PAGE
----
Gender pay gap to STEM skills: In conversation with award-winning female leaders
With the entry deadline looming for the 2018 FDM everywoman in Technology Awards, former winners explain what attracted to them to the tech industry
How do you inspire the next generation of women to work in the UK’s technology industry?
An obvious solution is to share inspiring stories of female tech innovators that can serve as role models, and to recognise these individuals with awards and accolades so that they will encourage future female leaders to pursue a career in technology.
The 2018 FDM everywoman in Technology Awards is looking to do just that.
With entries closing at midnight tonight, we spoke to a trio of 2017’s winners about what attracted them to tech, their biggest challenges and their thoughts on how best to tackle the gender pay issue.
In conversation with:
Kate Newhouse, portfolio impact director at venture builder Blenheim Chalcot
“Innovator of the Year” at the 2017 FDM everywoman in Technology Awards, Newhouse supports ventures from start-up to scale to exit, giving them access to the global networks and business development services they need to grow. Newhouse was formerly CEO of Doctor Care Anywhere, a digital healthcare company.
Sarah McVittie and Donna North, co-founders of Dressipi
Winners of “Entrepreneur of Year” at the 2017 FDM everywoman in Technology Awards, McVittie and North’s digital fashion service allows shoppers to create their very own “Fashion Fingerprint” online through answering a detailed questionnaire. The questionnaire results can then be used to search and browse some of the largest retailers including Nike, John Lewis and Marks & Spencer.
Sophie Deen, founder and CEO of Bright Little Labs
Winner of “Start Up Founder of the Year” at the 2017 FDM everywoman in Technology Awards, Deen’s business Bright Little Labs makes gender-neutral media, engaging children with coding. Its flagship story is Detective Dot which creatively encourages young children to pursue interests in IT.
What attracted you to the technology industry?
Newhouse: “After working with the public sector to improve how they offer access and services to their customers, and looking at services that could be delivered digitally, I realised how transformative and cost effective tech and how thinking “digitally” could be.
“I realised that the role of technology in delivering this step change was crucial which is why I wanted to pursue a career in the industry – to deliver life changing and disruptive innovation into a sector that matters to every one of us – healthcare.”
North: “It wasn’t a conscious decision – technology was the means through which I could solve the problems I wanted to solve and that excited me.”
Deen: “It was an accident! I was at the start of my legal career, working in a global law firm, when I realised I wanted a to do something more creative, and ideally, with kids.
“I started studying part time to be a child therapist and found a new job at a tech start-up. The pay was good, hours were flexible and the company seemed interesting – it measured the performance of the internet. I became fascinated by the industry.”
What do you think needs to be done to tackle the gender pay gap divide and support more women in tech?
North: “In the first instance it’s about top down accountability. Boards and stakeholders should hold their businesses accountable for any gender pay gaps, asking where and why they exist and what the plan is to equalise.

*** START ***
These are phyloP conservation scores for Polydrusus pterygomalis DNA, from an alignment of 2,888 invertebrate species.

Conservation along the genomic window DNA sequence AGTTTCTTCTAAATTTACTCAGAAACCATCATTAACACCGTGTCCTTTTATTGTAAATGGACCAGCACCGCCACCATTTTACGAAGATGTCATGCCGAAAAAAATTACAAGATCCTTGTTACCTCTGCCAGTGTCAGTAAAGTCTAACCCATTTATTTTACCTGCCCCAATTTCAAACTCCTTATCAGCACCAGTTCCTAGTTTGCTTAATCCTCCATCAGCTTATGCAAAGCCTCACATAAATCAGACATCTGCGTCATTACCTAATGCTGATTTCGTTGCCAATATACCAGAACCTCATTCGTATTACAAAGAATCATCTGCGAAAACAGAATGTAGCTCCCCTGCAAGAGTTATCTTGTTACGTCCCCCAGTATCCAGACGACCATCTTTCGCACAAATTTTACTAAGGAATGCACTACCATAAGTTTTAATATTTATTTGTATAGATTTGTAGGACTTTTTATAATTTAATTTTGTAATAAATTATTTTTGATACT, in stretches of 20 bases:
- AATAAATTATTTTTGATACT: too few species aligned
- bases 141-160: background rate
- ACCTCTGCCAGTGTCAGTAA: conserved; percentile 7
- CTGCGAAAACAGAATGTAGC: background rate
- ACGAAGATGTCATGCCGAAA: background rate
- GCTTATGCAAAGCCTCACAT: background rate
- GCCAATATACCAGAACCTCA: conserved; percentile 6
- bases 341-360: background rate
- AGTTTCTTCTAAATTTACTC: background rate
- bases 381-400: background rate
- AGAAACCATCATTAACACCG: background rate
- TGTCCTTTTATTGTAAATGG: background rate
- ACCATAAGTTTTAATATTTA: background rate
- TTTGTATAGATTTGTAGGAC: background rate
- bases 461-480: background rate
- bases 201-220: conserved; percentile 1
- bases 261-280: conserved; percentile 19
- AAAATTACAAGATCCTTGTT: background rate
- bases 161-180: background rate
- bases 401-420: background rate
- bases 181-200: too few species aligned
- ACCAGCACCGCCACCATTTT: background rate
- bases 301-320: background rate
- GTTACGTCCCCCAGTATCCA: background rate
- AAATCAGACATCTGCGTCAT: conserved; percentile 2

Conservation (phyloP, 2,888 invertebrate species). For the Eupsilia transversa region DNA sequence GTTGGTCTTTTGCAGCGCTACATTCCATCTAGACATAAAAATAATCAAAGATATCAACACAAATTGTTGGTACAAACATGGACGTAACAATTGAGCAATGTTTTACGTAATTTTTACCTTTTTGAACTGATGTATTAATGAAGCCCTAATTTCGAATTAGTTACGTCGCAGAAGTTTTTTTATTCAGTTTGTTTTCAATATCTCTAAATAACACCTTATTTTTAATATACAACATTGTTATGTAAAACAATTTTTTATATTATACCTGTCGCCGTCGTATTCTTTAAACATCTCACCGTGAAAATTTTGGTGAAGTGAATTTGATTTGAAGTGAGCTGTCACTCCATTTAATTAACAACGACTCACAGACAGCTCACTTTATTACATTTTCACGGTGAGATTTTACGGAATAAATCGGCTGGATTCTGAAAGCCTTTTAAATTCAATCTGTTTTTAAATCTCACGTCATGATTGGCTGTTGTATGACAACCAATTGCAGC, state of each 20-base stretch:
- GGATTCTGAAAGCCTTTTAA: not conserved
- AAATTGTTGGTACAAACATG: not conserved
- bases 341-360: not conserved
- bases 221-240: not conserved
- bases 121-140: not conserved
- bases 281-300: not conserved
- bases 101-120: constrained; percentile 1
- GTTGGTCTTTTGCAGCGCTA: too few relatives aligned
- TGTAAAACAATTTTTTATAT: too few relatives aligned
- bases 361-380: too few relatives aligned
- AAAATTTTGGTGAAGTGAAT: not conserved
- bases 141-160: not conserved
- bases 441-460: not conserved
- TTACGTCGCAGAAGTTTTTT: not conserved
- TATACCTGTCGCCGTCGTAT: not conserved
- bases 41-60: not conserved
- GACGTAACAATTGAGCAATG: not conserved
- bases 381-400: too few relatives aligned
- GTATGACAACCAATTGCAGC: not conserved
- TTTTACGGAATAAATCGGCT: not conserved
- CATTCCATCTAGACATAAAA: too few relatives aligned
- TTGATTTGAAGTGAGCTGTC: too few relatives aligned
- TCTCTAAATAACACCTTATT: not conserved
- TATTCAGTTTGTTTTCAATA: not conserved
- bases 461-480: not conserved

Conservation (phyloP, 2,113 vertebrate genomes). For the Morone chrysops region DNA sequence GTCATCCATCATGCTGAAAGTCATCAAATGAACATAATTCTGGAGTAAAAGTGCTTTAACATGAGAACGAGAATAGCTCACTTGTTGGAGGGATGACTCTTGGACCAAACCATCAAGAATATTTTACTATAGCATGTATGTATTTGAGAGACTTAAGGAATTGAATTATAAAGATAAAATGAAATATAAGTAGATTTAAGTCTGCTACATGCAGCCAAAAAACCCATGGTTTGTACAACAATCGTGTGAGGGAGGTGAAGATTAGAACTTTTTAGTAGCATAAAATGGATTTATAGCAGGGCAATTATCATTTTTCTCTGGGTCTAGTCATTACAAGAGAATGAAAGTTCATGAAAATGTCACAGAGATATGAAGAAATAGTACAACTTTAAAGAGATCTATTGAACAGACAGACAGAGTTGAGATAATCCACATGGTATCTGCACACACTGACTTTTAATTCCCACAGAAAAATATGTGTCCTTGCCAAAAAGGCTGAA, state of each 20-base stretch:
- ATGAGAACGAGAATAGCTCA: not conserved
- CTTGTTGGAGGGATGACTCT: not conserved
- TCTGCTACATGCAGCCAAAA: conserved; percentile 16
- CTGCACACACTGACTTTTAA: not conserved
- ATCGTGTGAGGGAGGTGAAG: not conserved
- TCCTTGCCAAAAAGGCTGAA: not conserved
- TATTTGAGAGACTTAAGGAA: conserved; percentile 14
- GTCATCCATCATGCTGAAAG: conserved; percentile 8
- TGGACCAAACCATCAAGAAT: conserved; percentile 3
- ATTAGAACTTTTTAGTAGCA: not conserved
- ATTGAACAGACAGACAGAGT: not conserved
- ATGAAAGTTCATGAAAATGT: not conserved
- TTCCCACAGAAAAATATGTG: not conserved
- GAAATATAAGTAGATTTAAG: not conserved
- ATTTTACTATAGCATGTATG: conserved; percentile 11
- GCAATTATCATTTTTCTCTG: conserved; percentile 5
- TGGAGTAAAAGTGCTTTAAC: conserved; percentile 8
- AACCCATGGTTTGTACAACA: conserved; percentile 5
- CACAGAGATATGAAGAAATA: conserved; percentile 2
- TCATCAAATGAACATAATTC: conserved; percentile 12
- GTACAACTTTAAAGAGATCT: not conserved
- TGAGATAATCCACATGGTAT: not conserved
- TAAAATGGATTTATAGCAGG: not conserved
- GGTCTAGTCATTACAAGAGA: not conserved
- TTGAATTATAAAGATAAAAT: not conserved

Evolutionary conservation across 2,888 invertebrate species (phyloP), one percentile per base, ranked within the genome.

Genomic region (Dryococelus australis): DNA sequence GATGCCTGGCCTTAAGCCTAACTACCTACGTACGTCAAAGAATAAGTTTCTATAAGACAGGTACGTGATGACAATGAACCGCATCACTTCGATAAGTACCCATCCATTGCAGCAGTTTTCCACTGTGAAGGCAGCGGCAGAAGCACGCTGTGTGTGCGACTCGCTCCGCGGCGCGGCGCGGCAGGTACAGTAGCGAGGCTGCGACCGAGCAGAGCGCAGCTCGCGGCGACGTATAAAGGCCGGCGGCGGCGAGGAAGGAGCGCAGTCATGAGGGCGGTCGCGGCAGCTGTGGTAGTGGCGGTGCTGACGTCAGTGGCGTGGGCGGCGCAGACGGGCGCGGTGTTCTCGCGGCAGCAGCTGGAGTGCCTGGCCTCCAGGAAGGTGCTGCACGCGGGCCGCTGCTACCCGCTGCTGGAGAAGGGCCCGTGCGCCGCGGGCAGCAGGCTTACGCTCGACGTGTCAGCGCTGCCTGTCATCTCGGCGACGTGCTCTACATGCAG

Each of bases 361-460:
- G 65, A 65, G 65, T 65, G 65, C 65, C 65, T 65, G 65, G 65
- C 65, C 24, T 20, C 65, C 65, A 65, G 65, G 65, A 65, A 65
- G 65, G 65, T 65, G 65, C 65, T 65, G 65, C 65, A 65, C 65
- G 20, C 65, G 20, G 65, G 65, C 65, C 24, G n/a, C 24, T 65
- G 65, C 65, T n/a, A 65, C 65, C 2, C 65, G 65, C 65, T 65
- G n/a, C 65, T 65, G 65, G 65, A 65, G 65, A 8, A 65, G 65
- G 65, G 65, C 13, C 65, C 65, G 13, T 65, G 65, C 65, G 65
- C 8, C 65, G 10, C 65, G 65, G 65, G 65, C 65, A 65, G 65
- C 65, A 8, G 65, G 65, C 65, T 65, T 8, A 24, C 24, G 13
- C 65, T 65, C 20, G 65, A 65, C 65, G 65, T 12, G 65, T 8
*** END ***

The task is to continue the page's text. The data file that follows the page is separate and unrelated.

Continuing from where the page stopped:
“Obviously it’s not just a case of simply looking at pay though – there are a complex set of causes that create the differences, from family and work choices, which need a more enlightened and flexible approach by employers.”
Newhouse: “Firstly, I think that STEM subjects and computer science should form part of everyone’s education to a certain level (and this is coming from a history graduate!).
“As regards to women specifically, there are some scary statistics out there stating that only 3% of females say a career in technology is their first choice and 78% of students can’t name a famous female working in technology. This needs to change.”
Deen: “I don’t think there is a simple answer. With Detective Dot, we’re focused on early intervention. Girls are intrinsically just as curious about the world as boys – science, technology, engineering and maths are all disciplines which seek to understand and to build the world around us, but girls are conditioned over time to think that STEM is not for them.
“I think media portrayal is the biggest issue for encouraging STEM take-up with girls – the images and language we are exposed to in movies, on TV, in adverts, and in the way kids toys are marketed.”
What are the biggest challenges you have faced in the tech industry?
Deen: “Doing something for the first time is really challenging! I’ve worked in tech and with kids but building a global media company is brand new.
“I’m learning about the industry as I go and often feel like the new kid on the block. I don’t know acronyms or the industry norms, and this makes me doubt myself sometimes.”
Newhouse: “Without a technical background and having read history at university, at first I found it a little daunting to “speak” tech and to couple that with having to “speak” health without a medical degree. I needed to have confidence in what I was bringing to the party!
“I hope that, as tech becomes more integral to the education curriculum, this potential barrier might be overcome.”
North: “It’s always the same – the biggest challenge is focus, and this isn’t just limited to tech. Every new business has limited resources and limited time – every minute of every day is precious and can’t afford to be squandered.
“So the challenge is always getting everyone aligned, everyday, and focusing on the one or two things that will take us all a step closer.”
For more inspiring women in technology, click here.